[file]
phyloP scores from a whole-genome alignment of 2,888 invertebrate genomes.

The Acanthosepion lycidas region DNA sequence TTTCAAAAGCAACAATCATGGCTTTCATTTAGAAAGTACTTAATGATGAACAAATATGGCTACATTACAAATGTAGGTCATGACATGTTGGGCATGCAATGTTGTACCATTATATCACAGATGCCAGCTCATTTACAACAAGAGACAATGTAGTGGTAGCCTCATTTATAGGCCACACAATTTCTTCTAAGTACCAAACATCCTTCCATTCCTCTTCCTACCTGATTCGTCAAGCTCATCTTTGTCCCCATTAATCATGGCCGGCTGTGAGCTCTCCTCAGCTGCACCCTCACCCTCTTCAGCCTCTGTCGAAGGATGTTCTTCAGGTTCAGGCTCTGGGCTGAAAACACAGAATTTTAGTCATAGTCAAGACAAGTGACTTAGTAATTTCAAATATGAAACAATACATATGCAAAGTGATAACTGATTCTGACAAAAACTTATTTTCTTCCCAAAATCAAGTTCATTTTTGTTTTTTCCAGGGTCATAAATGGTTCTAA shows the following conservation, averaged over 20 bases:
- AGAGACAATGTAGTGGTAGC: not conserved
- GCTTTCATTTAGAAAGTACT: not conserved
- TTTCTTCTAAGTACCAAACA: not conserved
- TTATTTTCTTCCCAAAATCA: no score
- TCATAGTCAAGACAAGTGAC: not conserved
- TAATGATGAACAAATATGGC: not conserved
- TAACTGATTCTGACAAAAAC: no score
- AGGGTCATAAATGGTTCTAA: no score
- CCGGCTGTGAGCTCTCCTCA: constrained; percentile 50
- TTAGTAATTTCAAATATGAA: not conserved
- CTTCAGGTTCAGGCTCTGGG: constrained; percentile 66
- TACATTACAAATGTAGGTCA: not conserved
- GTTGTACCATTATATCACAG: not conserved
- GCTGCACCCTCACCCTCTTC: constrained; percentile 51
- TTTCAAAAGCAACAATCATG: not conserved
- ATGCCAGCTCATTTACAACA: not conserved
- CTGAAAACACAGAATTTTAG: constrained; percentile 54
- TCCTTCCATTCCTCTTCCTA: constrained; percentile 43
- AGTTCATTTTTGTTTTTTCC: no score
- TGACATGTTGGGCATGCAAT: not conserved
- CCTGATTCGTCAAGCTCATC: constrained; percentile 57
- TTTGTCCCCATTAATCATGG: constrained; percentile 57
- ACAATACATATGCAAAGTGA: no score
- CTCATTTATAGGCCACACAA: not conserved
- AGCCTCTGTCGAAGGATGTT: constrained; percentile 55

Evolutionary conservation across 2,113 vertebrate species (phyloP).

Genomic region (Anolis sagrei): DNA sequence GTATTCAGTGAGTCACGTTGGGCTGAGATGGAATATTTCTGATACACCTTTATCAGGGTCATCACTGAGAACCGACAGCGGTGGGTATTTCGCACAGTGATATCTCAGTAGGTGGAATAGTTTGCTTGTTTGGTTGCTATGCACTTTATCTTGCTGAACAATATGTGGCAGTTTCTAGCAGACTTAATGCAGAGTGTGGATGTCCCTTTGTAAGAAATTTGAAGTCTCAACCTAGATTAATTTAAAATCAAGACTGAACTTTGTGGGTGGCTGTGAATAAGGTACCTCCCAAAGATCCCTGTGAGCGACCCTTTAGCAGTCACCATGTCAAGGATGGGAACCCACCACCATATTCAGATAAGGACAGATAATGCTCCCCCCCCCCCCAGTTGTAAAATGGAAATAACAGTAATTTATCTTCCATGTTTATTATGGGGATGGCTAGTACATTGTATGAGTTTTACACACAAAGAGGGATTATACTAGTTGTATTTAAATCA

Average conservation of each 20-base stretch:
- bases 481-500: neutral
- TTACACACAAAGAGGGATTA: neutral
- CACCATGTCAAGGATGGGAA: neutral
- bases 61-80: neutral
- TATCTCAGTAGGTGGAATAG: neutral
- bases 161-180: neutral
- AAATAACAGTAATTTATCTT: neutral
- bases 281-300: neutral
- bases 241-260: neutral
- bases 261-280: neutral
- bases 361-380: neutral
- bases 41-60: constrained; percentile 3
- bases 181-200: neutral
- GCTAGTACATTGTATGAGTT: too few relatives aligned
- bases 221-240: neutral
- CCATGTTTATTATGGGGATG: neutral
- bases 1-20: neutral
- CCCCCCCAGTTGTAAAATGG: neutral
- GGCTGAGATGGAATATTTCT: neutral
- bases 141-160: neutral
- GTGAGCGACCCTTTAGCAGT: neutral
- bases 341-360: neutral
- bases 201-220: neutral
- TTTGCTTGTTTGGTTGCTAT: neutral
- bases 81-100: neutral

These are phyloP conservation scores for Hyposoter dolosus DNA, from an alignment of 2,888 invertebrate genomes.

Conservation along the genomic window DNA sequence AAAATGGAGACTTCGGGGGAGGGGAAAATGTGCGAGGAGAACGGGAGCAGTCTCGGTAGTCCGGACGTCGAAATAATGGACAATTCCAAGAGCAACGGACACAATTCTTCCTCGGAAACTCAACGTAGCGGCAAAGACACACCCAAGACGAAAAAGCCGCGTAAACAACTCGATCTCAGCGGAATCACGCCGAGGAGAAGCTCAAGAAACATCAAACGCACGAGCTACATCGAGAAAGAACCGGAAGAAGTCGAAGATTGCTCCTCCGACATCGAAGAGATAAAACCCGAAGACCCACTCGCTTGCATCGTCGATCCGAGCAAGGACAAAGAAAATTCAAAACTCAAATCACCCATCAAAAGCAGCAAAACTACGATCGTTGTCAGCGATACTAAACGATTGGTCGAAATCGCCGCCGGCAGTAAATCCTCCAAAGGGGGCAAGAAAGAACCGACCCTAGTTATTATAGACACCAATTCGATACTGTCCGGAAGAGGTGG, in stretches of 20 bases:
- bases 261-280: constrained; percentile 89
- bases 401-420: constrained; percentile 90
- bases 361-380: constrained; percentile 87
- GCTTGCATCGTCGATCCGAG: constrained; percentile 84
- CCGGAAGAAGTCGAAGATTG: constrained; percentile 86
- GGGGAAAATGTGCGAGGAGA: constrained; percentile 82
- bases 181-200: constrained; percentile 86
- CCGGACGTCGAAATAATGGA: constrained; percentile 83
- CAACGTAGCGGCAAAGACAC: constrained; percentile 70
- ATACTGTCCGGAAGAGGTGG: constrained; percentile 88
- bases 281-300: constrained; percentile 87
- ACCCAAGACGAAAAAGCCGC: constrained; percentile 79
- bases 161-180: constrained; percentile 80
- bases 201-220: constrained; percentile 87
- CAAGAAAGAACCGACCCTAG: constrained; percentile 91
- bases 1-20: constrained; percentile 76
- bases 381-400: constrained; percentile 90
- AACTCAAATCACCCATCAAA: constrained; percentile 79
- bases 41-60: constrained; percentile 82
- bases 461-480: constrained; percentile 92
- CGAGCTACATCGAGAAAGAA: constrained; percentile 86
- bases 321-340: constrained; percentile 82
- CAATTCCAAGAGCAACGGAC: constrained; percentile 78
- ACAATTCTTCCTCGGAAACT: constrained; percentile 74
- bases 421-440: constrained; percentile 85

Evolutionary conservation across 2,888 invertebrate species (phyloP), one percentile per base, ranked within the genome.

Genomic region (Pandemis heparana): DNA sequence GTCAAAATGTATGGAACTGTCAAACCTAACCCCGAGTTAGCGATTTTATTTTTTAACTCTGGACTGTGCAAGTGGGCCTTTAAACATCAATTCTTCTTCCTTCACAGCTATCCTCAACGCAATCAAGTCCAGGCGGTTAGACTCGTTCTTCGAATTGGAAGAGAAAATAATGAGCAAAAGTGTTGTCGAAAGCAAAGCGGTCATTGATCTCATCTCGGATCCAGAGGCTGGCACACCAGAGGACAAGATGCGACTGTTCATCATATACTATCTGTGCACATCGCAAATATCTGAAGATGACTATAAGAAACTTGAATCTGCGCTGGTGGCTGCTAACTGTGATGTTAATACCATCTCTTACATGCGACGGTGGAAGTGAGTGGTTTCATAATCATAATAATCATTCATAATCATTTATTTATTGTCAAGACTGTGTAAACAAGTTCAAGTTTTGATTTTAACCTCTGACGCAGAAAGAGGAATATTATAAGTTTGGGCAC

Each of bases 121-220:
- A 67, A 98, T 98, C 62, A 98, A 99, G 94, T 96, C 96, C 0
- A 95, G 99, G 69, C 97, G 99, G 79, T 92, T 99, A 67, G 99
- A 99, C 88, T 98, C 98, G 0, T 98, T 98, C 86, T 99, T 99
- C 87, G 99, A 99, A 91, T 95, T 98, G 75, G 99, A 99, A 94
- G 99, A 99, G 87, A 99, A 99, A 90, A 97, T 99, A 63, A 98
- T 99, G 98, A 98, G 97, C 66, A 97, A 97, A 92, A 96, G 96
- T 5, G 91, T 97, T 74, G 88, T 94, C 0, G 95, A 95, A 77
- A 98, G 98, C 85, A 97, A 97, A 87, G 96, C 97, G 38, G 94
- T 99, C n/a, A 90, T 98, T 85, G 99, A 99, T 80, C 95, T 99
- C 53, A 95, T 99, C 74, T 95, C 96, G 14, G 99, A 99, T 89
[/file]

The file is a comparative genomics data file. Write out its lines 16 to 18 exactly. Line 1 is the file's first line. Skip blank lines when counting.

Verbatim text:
- GCTGCACCCTCACCCTCTTC: constrained; percentile 51
- TTTCAAAAGCAACAATCATG: not conserved
- ATGCCAGCTCATTTACAACA: not conserved